The worst was to be feared upon hearing the Morse code message "…..all sails lost…..list of forty-five degrees……in danger of sinking." When the British coastal radio station, Portishead Radio, received this message at 16:01 hours, on the 21st of September 1957, it became utterly clear to the recipient that many brave sailors were fighting for their lives. The eighty-six men on board the training sailing ship "Pamir", which was also carrying freight, were the senders of the message. The location of the ship was in the middle of a hurricane in the Atlantic, five hundred nautical miles southwest of the Azores, a group of islands. The condition of the ship was desperate.
The Pamir, a 305-foot sailing ship built in 1905 by the Hamburg shipyard Blohm and Voss, was sturdily built to transport bulk cargo and to endure harsh weather conditions. At the outset of this particular journey, weather conditions did not appear dangerous. As she had done many times before, the "Pamir" transported a load of 7780 tons of barley from Buenos Aires. The transport of grain, however, was not the only task the ship had to endure. Of the crew's eighty-six men, only thirty-five were fully trained, experienced sailors. The remainders were cadets, as the Pamir also functioned as a training ship for the Merchant Navy.
Although Captain Johannes Diebitsch knew beforehand that weather conditions at sea were not perfect, he gave command to set sail from the Argentinean port. The experienced Diebitsch was confident in his decision, as he had already sailed in storms in far smaller ships. After all, what could happen to such a large ship?
This consequential lack of judgment was later described in the Luebeck Maritime Court as "human error." Unfortunately, this was not the only bad decision that led to disaster. The barley that was to be transported was not packed properly in sacks, but rather pumped into the hull as bulk goods. The consequence was the fact that if the ship were to heel, the cargo could easily slide and shift the center of gravity of the ship.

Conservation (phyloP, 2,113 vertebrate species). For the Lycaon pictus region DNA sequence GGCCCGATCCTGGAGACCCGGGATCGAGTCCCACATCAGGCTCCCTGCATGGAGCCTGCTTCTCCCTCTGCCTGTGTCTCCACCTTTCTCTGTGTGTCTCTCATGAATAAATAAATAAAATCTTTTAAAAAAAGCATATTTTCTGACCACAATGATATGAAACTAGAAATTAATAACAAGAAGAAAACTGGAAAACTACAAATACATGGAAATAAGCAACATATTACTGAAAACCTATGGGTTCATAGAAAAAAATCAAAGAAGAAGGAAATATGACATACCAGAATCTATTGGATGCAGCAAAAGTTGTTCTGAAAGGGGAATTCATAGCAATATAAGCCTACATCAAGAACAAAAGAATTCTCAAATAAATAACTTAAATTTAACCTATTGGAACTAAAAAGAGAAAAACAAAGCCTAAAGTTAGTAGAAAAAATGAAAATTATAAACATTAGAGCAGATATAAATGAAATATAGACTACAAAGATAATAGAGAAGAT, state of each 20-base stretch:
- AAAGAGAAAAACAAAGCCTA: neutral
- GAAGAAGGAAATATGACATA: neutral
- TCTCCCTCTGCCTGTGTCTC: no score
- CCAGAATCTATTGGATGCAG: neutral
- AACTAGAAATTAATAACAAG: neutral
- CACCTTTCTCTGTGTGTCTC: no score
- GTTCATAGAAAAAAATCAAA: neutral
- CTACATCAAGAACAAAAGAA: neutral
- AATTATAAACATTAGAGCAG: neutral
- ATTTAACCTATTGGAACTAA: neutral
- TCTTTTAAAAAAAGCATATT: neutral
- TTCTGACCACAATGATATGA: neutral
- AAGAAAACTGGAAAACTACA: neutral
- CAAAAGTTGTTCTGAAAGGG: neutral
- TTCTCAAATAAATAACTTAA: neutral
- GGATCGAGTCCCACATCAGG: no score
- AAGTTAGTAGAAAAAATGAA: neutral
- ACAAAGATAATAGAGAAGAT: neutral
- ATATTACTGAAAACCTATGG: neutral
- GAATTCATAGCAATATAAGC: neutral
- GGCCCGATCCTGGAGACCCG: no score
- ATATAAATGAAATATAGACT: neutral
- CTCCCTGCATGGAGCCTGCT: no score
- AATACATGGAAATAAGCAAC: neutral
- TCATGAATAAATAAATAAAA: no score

Unfortunately, this is exactly what happened. During the storm, the ship was listing to the starboard side, and the survivors later reported that the Pamir was already tilted thirty degrees on the morning of her last day. The men could only brace themselves, as they probably knew their fate. The storm ripped some of the ship's sails to pieces, and Captain Diebitsch had the remaining sails torn down. Helpless attempts were made to have the ships cargo stowed differently, yet the course of the catastrophe did not end, and the ship did not right itself again.
In the hours that followed, the ship fell onto its side. At this point the SOS radio message was released and the last broken message to come through said "…..mast broken." Most of the men gave up on the Pamir. Some crawled to the hull, attempting to somehow hold on, and others managed to climb into three lifeboats. Unfortunately, many began to die.
When, three days later, the US rescue ship "Saxon," entered those waters, the rescuers at first found only wooden wreckage and many empty lifejackets.
Many people who had been wearing lifejackets fell victim to sharks. Only five men survived in a small lifeboat. There were also men who were wearing lifejackets who were found drifting on top of the water. These men had drowned. Unfortunately, the lifejackets had not stabilized the heads of the shipwrecked people above water. What should have saved lives, brought only death. It is this absurd fact that provided motivation for the businessman Jost Bernhardt to examine the design of the lifejackets meticulously. Bernhardt set out to develop new and better lifejackets, those that deserve their name.
The catastrophe of the Pamir marked the end of the windjammer epoch. Since then, the German Navy maintains only one training sailing ship, the 'Gorch Fock." Always when this sailing ship first docks in Hamburg, the crew immediately visits St. Katherine's church. There, the sailors traditionally lie a wreath at a plaque, where lie the names of the eighty dead from the Pamir.